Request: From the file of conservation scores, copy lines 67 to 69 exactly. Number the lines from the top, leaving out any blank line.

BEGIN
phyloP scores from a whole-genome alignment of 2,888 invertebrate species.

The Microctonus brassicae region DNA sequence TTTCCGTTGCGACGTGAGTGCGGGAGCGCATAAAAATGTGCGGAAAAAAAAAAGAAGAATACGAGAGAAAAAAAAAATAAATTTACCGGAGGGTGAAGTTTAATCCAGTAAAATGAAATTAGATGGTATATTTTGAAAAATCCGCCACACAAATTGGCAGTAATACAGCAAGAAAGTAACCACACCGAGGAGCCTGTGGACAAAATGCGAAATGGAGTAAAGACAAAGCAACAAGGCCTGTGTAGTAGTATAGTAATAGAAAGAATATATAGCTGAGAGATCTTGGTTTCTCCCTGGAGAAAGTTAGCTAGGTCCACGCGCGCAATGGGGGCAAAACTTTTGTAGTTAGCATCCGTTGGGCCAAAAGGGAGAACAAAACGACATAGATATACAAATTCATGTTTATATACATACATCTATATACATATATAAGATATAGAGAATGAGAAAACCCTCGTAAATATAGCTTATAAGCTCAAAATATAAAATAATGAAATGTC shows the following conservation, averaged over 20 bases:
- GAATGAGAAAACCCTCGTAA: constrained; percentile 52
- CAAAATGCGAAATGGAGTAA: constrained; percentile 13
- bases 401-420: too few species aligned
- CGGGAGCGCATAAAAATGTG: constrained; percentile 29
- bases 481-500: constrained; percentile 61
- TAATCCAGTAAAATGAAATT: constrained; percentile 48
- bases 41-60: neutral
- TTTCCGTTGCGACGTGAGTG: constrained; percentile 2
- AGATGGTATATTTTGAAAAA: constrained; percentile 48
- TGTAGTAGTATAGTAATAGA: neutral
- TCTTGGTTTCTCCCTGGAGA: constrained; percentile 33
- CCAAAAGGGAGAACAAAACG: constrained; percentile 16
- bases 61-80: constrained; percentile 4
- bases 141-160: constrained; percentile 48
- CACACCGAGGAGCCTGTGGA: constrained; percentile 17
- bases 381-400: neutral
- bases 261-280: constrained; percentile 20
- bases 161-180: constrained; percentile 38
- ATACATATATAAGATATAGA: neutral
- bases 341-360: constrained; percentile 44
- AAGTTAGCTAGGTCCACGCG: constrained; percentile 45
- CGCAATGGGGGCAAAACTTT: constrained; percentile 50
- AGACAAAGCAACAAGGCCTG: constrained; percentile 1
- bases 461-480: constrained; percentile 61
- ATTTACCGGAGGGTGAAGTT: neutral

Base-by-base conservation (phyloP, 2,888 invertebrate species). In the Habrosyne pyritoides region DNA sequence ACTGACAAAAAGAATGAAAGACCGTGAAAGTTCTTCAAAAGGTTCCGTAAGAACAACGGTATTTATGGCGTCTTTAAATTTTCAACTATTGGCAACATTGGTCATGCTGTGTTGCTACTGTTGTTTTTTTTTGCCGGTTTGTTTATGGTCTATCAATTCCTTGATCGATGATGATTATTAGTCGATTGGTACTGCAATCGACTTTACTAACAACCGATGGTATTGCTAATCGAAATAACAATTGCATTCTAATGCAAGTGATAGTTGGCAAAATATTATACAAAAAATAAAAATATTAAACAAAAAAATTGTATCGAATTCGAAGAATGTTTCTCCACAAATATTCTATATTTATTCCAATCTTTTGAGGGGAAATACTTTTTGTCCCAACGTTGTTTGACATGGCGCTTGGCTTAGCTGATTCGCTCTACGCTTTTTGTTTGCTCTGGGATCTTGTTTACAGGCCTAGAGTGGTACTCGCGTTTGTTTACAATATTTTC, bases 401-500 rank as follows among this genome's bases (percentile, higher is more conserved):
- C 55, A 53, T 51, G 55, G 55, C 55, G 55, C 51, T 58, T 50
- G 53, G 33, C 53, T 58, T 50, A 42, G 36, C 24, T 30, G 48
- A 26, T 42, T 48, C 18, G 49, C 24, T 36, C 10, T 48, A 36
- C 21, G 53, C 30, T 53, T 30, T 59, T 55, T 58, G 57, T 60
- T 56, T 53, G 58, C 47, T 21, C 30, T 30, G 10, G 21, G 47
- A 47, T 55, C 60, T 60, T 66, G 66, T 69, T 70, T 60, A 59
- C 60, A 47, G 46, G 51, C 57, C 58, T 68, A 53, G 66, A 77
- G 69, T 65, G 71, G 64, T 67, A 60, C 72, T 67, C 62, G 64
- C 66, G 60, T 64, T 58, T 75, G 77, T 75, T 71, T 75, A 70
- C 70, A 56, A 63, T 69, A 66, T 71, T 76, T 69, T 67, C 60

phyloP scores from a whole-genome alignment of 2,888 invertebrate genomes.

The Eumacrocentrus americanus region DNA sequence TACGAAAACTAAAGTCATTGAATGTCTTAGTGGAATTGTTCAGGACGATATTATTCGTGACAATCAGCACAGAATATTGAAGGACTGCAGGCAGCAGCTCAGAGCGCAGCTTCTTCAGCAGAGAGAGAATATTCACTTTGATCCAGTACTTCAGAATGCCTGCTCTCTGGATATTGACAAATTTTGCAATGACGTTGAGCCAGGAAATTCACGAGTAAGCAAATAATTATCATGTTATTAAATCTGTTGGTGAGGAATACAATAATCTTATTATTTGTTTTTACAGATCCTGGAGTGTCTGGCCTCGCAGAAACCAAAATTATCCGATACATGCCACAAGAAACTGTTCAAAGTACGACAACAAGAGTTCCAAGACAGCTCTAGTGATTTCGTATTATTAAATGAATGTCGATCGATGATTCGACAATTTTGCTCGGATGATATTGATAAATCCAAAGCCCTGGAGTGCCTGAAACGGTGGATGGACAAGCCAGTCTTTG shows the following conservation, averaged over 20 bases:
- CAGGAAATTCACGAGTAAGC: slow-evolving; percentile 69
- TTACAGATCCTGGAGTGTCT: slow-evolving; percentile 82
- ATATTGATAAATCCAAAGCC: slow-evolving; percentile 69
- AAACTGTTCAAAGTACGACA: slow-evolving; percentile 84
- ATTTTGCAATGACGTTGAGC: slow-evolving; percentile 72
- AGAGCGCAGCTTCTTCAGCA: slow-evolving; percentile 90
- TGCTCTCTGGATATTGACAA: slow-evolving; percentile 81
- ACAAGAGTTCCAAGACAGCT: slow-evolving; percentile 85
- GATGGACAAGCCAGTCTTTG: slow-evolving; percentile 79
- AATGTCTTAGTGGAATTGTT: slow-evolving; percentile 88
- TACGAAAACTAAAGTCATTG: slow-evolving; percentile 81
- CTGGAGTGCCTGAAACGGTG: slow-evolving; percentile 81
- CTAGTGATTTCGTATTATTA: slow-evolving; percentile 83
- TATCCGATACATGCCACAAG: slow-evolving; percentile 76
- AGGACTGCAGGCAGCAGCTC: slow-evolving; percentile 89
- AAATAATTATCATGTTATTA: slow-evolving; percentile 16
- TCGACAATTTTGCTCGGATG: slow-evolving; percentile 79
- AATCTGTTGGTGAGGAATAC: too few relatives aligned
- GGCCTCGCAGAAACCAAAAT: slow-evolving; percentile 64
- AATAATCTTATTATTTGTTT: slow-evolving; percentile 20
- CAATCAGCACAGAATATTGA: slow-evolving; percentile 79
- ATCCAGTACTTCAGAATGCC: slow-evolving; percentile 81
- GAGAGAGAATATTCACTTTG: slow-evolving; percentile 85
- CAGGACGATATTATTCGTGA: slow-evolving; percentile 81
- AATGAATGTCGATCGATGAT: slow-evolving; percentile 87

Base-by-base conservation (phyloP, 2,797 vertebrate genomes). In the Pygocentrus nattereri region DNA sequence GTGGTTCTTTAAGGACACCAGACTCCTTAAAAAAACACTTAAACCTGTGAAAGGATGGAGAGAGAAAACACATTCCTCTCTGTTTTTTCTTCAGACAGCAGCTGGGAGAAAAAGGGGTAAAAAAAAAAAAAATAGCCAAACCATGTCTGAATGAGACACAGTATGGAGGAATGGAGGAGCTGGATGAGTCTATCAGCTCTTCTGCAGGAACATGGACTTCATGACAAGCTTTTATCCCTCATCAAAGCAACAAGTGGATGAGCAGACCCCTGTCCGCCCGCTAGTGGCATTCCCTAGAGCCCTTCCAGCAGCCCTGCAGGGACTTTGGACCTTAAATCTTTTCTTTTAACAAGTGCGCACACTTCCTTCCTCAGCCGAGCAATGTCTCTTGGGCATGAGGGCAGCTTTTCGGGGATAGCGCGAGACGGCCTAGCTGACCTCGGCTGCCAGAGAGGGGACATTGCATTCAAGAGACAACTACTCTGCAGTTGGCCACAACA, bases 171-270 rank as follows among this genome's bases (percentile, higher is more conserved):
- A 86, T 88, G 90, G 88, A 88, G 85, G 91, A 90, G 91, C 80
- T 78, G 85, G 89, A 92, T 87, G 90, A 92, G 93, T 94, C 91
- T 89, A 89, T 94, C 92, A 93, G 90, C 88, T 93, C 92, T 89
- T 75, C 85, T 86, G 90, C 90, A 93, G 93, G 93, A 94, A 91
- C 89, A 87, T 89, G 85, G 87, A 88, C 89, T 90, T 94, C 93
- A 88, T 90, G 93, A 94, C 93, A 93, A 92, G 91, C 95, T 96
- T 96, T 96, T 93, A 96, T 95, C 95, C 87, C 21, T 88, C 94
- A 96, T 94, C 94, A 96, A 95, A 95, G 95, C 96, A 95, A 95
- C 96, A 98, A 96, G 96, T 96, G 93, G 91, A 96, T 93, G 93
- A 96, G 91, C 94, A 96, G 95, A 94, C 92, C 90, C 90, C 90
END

- A 86, T 88, G 90, G 88, A 88, G 85, G 91, A 90, G 91, C 80
- T 78, G 85, G 89, A 92, T 87, G 90, A 92, G 93, T 94, C 91
- T 89, A 89, T 94, C 92, A 93, G 90, C 88, T 93, C 92, T 89